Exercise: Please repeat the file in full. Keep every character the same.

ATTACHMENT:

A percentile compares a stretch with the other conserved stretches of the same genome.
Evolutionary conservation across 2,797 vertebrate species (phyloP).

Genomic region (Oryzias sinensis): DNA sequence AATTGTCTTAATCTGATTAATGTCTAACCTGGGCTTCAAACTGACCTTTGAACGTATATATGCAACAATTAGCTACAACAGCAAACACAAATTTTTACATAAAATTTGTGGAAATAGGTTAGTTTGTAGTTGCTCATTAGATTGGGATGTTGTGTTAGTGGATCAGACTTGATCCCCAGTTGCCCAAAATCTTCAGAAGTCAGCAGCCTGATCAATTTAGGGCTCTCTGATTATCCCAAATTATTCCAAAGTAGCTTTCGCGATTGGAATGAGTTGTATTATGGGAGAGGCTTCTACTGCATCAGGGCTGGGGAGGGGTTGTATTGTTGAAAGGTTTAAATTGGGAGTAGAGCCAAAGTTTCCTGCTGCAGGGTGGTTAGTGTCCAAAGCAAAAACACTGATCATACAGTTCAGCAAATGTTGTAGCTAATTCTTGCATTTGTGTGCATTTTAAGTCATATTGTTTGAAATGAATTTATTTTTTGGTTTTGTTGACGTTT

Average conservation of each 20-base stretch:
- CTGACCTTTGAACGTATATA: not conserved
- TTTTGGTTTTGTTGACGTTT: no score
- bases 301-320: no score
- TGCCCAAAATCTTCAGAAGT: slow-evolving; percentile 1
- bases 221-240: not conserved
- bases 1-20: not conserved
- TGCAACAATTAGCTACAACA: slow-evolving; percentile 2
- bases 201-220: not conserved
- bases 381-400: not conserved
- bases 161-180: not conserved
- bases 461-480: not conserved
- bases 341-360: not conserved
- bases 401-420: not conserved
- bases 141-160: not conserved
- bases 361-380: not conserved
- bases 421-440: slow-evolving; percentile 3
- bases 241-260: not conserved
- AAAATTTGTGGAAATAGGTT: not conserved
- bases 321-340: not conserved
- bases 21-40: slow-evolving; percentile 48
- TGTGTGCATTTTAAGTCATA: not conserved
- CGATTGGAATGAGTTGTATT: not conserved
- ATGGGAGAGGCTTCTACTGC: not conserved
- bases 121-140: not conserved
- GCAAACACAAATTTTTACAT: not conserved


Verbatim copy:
A percentile compares a stretch with the other conserved stretches of the same genome.
Evolutionary conservation across 2,797 vertebrate species (phyloP).

Genomic region (Oryzias sinensis): DNA sequence AATTGTCTTAATCTGATTAATGTCTAACCTGGGCTTCAAACTGACCTTTGAACGTATATATGCAACAATTAGCTACAACAGCAAACACAAATTTTTACATAAAATTTGTGGAAATAGGTTAGTTTGTAGTTGCTCATTAGATTGGGATGTTGTGTTAGTGGATCAGACTTGATCCCCAGTTGCCCAAAATCTTCAGAAGTCAGCAGCCTGATCAATTTAGGGCTCTCTGATTATCCCAAATTATTCCAAAGTAGCTTTCGCGATTGGAATGAGTTGTATTATGGGAGAGGCTTCTACTGCATCAGGGCTGGGGAGGGGTTGTATTGTTGAAAGGTTTAAATTGGGAGTAGAGCCAAAGTTTCCTGCTGCAGGGTGGTTAGTGTCCAAAGCAAAAACACTGATCATACAGTTCAGCAAATGTTGTAGCTAATTCTTGCATTTGTGTGCATTTTAAGTCATATTGTTTGAAATGAATTTATTTTTTGGTTTTGTTGACGTTT

Average conservation of each 20-base stretch:
- CTGACCTTTGAACGTATATA: not conserved
- TTTTGGTTTTGTTGACGTTT: no score
- bases 301-320: no score
- TGCCCAAAATCTTCAGAAGT: slow-evolving; percentile 1
- bases 221-240: not conserved
- bases 1-20: not conserved
- TGCAACAATTAGCTACAACA: slow-evolving; percentile 2
- bases 201-220: not conserved
- bases 381-400: not conserved
- bases 161-180: not conserved
- bases 461-480: not conserved
- bases 341-360: not conserved
- bases 401-420: not conserved
- bases 141-160: not conserved
- bases 361-380: not conserved
- bases 421-440: slow-evolving; percentile 3
- bases 241-260: not conserved
- AAAATTTGTGGAAATAGGTT: not conserved
- bases 321-340: not conserved
- bases 21-40: slow-evolving; percentile 48
- TGTGTGCATTTTAAGTCATA: not conserved
- CGATTGGAATGAGTTGTATT: not conserved
- ATGGGAGAGGCTTCTACTGC: not conserved
- bases 121-140: not conserved
- GCAAACACAAATTTTTACAT: not conserved